In essence, Andrei's murders are an attempt to recreate a formative childhood experience—the day that was both the best and worst of his life. The easiest way to understand this is by looking at the symbolism of each aspect of the murders:
- The ground-up bark represents the tree bark Andrei chewed to ease his anxiety while he and his brother hunted. This is example of how Andrei looked up to Pavel: after all, it was big bro who "told him bark paste sated feelings of hunger" (1.1.46).
- The string tied around his victims' feet represents the snare he and Pavel used to catch the cat. The only difference is that the child is being hunted for a cat's meal, rather than the other way around.
- Pavel also removes his glasses before the murders, reflecting how he had been too poor to afford glasses back then. Now when he looks at his victims "all he could see was an outline, an indistinct splash of pink skin contrasting with the ground" (3.31.65).
So why is Andrei doing this? Is he really just trying to get his brother to notice him? Leo had actually wondered why "he couldn't stop thinking about" these "incomprehensible details," which certainly lends credence to the idea (3.23.1). Still, it's clear that Andrei gets some sadistic pleasure out of the murders, which implies that he's simply gone mad. Whichever way you land—even somewhere in-between—we can all agree that Andrei's murders are rooted in his childhood trauma.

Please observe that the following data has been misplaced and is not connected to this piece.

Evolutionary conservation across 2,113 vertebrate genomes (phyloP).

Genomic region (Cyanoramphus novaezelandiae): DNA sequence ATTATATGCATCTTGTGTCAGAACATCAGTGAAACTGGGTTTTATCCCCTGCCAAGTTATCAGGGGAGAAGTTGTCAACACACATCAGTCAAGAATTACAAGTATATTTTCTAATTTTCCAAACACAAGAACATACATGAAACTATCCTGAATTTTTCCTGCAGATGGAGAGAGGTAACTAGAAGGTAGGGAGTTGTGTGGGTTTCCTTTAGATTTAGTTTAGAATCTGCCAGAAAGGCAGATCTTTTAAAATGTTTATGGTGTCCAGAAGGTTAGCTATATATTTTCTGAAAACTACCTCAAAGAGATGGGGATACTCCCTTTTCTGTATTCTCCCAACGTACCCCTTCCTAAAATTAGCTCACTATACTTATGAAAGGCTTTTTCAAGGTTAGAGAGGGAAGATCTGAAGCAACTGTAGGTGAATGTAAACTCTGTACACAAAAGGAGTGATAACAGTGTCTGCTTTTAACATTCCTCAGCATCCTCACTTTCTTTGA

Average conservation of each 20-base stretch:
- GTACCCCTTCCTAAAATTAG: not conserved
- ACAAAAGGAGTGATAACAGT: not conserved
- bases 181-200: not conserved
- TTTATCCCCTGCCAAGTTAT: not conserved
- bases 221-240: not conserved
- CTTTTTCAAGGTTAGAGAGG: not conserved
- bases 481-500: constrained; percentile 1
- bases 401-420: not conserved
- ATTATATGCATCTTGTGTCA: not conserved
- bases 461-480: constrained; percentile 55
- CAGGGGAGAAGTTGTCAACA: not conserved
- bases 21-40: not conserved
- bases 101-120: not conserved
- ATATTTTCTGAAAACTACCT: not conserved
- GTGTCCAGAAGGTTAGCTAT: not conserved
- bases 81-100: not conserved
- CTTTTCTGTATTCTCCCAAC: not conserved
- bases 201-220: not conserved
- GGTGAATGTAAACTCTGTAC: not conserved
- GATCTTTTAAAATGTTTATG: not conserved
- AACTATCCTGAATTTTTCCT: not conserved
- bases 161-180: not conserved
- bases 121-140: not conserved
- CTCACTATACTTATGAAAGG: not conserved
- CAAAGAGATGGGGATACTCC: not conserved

Andrei's grisly murders also reflect the grisliness of his society. Remember how easy it is for Andrei to escape notice, simply because he looks so normal? Yeah, well, what's normal in this society is murder and deceit. Andrei's childhood trauma reflects the nasty conditions that actually took his brother away from him. The Soviet government doesn't want to acknowledge that these kinds of murders can happen on Soviet soil because in a way, they show that the system itself is totally corrupt.